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Top Reasons Behind High Employee Turnover
by Emma • Fri, 11 Feb 2022 12:32PM
Employee turnover is a term that refers to the percentage of employees resigning from a company and are being replaced by new ones. Measuring turnover rates is crucial for businesses to examine the reasons why employees leave and calculate the cost of hiring for budget planning. A high turnover rate means a company has a problem that needs serious attention. So, what are some major causes of high employee turnover?
1 . Little to No Appreciation
Criticism and appreciation should go side by side. Most employees find criticism is acceptable as long as they receive equal appreciation for their achievements too. It is human nature to seek recognition, thus it is common to find one’s reason for leaving a job is due to lack of appreciation.
How to Handle It
Employees value recognition because it helps them feel important and valued. This signifies that when companies seek to give credit where it is due, the employee turnover rate will be much lower. It should be a leader’s priority to develop a company culture that not only helps people grow but also appreciates them for what they have done through their hard work.
2 . Lack of Chance to Grow
No matter how well-established a company is, it is possible that your employees outgrow the development of the business. If your over-achiever employees believe there is no longer any room for advancement inside the company, they are more likely to find a new job somewhere else. There are times where employees do not actually want to resign, but they end up doing so because they cannot afford career stagnation.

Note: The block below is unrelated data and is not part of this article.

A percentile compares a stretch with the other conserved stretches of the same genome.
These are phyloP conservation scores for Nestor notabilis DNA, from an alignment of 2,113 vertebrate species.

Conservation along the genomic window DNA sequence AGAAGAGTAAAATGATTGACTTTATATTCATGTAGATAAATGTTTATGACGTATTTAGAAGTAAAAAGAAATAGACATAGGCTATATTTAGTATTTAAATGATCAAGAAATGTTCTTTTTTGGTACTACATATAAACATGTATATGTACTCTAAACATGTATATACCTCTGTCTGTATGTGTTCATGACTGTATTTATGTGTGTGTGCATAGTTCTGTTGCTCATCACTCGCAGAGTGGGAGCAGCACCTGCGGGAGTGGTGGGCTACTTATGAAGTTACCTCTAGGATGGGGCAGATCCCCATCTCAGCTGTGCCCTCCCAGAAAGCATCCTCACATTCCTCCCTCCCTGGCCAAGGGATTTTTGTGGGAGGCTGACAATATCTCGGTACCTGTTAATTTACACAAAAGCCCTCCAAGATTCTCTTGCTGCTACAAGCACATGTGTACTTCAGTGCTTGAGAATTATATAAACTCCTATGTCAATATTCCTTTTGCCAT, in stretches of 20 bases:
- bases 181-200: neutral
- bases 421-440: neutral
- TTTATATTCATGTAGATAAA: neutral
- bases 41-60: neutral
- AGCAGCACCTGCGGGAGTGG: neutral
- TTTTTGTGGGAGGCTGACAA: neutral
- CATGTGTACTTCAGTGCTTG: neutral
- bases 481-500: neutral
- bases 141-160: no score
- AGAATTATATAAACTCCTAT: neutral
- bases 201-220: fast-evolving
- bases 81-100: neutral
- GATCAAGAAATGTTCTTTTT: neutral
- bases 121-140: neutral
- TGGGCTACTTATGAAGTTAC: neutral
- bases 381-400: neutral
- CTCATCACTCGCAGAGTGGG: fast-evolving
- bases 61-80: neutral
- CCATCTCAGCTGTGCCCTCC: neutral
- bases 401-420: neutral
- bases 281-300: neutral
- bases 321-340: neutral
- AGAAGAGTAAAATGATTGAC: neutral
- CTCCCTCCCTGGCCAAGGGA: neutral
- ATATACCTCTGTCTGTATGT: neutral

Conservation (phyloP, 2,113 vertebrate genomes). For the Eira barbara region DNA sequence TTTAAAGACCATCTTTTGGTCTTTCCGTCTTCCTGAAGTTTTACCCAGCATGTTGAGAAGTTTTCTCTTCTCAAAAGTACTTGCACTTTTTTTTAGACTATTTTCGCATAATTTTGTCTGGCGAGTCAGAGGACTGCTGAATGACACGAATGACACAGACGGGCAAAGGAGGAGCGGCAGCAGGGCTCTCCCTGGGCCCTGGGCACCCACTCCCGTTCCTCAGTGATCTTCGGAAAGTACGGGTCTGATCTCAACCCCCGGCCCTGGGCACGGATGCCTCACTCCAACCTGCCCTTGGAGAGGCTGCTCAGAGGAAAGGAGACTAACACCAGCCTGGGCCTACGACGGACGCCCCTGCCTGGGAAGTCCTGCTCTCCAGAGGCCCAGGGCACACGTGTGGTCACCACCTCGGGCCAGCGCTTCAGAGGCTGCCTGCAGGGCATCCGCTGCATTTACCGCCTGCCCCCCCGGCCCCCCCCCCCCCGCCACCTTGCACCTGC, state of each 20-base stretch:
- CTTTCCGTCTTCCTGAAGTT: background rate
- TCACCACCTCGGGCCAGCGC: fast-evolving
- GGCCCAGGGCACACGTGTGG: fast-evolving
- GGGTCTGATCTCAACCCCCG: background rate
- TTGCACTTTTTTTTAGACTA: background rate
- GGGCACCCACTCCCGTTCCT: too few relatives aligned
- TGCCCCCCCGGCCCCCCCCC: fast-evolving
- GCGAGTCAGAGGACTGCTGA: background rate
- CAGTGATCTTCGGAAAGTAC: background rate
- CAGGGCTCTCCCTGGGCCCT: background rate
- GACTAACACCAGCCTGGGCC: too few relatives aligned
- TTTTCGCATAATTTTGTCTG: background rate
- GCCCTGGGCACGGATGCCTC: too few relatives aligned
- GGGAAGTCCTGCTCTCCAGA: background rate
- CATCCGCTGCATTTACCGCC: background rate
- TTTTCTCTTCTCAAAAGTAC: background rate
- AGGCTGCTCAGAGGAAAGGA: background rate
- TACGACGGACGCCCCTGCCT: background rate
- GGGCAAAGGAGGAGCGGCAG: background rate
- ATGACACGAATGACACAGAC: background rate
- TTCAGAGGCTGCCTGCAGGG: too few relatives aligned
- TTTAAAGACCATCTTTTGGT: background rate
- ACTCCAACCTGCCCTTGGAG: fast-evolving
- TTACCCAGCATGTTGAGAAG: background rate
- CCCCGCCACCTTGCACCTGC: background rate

How to Handle It
It might be challenging as a business owner or manager to present everyone with an opportunity for growth, especially if you manage a large number of employees at once. However, if you do not encourage your employees to build a career path, you could just see employee turnover skyrocket. You can avoid this by developing a program that supports career progression for employees at all levels. This will also be beneficial for the business development on a bigger scale, since having more high-quality employees means that your company is ready to take a bigger step.
3 . Money Matter
Having a supportive workplace that enables employees to grow professionally often results in low turnover, but it is not foolproof. Even with great work culture, employees may still choose to leave their job simply (and complicatedly) because they need to earn more. Money is a sensitive topic to raise, yet at the same time, it matters a lot.
Here’s an illustration: your top performer is doing great at his job and is promoted as a senior back-end developer in 4 months. However, he suddenly submits a resignation letter because another company is offering him the same role as what he has now, but with much better compensation. Even though your company may have paid him a bit above the average salary for his job, he simply needs more money as he is about to welcome a newborn.
How to Handle It
When it comes to remuneration, do your homework well. Find out your industry’s average salary for each job function in your country and make sure that your company follows the trend or maybe higher, but never lower. Now if you have, conduct a research on how much your business competitors offering for these positions. If you notice that your company’s current salary standard is far below your competitors, maybe it is time to evaluate it and discuss with the finance department on the possibility of making some pay hike. Additionally, it should be noted that not abiding to the minimum wage salary regulation can lead to your company being sanctioned by the manpower authority in your country.
As HR strives to promote a great work experience by increasing employee engagement, keeping turnover rates low is equally essential. Instead of solely attributing a high turnover to employees being unfaithful and demanding, look within your company first. Good culture, good room for growth, and good remuneration can as well be the three musketeers of low turnover.
image source: istockphoto
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